Welcome to our news and blogs. Here you’ll find the latest developments and insights from across our four longitudinal studies.
Millennium Cohort Study findings have provided evidence for The Children’s Society’s eighth annual Good Childhood Report, which examines the state of children’s wellbeing across the UK.
Professor Alice Sullivan gave her inaugural professorial lecture at the UCL Institute of Education earlier this summer, summarising the highlights of her academic career so far. This blog outlines her presentation.
Are boys more sensitive to the state of the local job market when choosing their GCSE subjects? And why are migrant and ethnic minority mothers at increased risk of mental ill health? Researchers have been using CLS study data to tackle these and other key questions.
New datasets have just been released linking education data, including GCSE exam results, to the records of Millennium Cohort Study (MCS) participants based in England.
With the 7-Up children returning to our TV screens this week at age 63 (4 June), Professor Alissa Goodman reflects on the importance of the show and the longitudinal studies she manages at CLS.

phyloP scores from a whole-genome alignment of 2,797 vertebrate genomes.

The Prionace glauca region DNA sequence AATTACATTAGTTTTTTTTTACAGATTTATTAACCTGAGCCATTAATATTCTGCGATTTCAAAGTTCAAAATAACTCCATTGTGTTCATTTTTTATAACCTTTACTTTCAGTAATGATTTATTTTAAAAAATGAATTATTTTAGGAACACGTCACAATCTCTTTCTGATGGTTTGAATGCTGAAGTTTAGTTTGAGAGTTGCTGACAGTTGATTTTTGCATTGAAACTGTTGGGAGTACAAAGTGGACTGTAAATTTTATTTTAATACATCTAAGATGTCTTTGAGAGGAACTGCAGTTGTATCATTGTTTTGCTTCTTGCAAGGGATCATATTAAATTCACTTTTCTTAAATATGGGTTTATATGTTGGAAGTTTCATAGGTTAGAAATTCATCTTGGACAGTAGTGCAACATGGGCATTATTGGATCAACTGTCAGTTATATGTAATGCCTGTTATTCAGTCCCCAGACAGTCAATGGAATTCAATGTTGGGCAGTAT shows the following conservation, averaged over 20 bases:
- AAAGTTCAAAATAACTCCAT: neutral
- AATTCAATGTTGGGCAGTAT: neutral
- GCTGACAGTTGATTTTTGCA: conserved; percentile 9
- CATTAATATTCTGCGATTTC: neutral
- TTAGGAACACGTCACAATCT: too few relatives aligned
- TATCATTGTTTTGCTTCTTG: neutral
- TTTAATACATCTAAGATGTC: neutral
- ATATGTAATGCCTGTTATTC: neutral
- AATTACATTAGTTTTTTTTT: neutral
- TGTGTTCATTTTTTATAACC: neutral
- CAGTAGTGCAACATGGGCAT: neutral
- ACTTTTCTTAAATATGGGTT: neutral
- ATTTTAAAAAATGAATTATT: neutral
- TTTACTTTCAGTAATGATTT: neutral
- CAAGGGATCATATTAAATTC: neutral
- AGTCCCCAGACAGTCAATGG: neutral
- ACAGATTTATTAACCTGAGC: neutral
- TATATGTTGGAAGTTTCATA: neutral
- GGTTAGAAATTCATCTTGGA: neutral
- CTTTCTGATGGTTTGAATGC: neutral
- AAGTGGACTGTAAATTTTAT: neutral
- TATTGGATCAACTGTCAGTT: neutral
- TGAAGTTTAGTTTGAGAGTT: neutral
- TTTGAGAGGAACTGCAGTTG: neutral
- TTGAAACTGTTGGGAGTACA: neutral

Young people of all academic abilities are more likely to fare better in their GCSE exams if they have confidence in their school work, new research shows.
Is screen time really behind the rise in teenage mental health problems? How is the ‘sandwich generation’ faring as they care for their ageing parents and their children and grandchildren? Researchers have been using CLS study data to tackle these and other key questions.
Equal access to quality education is not only important for children’s individual life chances, it’s vital for their future participation in society, Professor Alissa Goodman told delegates at a UNICEF event in Florence, Italy in October.
Higher education has been less lucrative for women of Generation X than it was for the Baby Boomers, new research reveals.
Girls who are avid gamers are three times more likely to study physical science, technology, engineering and maths (PSTEM) degrees at university, compared to non-gamers.
Children born to immigrant parents tended to trail behind their peers in reading and maths in the 1970s and 1980s, largely due to their social background.
Children from some ethnic minority groups are most likely to aspire to university and aim for well-paid jobs, a new study has found.
Phone: 020 7612 6516